sometimes witty book reviews
Peter Goldworthy’s Maestro (1989) was thrust upon me by a friend who meant very well. This book had travelled with her around Europe and buoyed her through dark times. She even wanted to tattoo a quote from it on her ribs. Intrigued by her enthusiasm, I eagerly launched myself into it.
Paul Crabbe lives with his two Gilbert and Sullivan obsessed parents in Darwin (in a sub-tropical climate not known for being kind to instruments). He is taught piano by a boozy old maestro named Eduard Keller. While Paul is busy trying to look cool with his bush band, chase girls and basically be a teenager, Keller carries on trying to educate him. Only in adulthood does Paul realise the wealth of knowledge he has missed in arrogantly ignoring his eccentric teacher’s ways. He learns that Keller is legally dead in his home country. He had played concerts for Hitler during the war hoping to save his Jewish family, failed and subsequently disappeared. Paul struggles on in his musical pursuits until one day he learns that Maestro is dying.
About ten pages in I realised that this book would not yield the same delight for me as it had my friend. How could the tale of one belligerent, asinine student of music possibly be uplifting or helpful? Then I realised; my friend didn’t play an instrument.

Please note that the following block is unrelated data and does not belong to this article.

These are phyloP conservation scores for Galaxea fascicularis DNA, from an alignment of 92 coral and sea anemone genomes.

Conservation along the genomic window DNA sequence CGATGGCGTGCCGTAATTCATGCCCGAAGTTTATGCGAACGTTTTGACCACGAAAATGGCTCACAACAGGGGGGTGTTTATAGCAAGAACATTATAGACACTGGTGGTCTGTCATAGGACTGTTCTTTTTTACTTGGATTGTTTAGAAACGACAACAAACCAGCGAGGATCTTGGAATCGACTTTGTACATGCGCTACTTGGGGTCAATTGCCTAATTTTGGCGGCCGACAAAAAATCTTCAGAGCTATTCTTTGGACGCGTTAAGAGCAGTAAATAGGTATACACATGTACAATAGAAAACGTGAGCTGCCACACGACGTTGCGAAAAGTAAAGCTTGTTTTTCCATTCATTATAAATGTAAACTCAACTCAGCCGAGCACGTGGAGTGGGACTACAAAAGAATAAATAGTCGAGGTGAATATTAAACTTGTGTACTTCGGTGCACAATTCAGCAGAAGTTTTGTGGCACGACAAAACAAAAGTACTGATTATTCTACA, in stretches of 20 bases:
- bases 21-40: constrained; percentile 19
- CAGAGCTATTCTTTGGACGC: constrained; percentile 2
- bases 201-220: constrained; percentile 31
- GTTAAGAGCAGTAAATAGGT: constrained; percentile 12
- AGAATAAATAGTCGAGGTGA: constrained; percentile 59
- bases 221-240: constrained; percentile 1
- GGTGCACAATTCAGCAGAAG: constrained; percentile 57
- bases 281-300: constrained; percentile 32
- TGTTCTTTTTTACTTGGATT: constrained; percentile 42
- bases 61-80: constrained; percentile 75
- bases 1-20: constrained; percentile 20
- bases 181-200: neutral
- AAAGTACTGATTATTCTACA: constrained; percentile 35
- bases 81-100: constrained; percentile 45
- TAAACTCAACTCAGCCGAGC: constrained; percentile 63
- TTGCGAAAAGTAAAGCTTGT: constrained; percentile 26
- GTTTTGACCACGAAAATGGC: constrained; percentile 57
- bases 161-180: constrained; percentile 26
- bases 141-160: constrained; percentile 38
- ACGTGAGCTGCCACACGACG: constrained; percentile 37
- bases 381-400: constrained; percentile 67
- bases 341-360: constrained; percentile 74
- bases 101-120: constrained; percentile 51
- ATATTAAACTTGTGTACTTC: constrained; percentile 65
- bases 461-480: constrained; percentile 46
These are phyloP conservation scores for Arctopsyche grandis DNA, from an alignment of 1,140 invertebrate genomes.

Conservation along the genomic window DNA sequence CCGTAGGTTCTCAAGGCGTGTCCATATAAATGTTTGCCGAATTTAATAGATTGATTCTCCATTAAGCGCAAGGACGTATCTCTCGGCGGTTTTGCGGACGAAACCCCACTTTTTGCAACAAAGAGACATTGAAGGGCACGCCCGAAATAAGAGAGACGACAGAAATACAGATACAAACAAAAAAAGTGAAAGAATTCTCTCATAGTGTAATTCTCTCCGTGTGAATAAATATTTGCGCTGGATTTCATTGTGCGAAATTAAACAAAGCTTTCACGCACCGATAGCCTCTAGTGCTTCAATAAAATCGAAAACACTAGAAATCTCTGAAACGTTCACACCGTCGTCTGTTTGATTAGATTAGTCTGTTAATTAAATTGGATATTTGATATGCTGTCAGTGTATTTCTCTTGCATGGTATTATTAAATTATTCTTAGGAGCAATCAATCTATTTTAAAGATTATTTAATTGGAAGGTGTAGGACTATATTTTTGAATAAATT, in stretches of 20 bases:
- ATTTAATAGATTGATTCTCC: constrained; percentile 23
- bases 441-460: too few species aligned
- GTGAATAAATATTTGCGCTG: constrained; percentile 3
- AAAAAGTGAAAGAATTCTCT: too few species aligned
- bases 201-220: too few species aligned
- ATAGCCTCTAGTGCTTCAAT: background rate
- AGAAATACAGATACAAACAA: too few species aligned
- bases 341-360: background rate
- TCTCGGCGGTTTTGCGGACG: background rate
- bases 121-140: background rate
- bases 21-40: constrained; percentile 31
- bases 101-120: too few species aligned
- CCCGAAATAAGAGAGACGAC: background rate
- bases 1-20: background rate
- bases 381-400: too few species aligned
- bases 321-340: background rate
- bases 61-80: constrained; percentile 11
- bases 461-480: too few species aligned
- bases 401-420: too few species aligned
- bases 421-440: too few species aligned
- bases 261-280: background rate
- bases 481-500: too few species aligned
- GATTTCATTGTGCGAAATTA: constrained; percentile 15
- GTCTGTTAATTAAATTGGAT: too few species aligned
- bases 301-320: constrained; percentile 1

For the non-musically inclined Goldsworthy presents a unique approach to much worn ‘coming of age’ novel – and pulls it off. For the musical, and particularly the classically musical, this book is hard going. Though short, it packs a lot of ‘you should be practising’ punch into each chapter. There will be lamenting of teachers past and competitions lost, and you will feel like shredding the page that claims ‘perfection is impossible.’ Goldsworthy pulls at the harp strings hard and is unnervingly good at it.
Read with caution and a lot of ice cream handy.
(I play music. Check mah other blog.)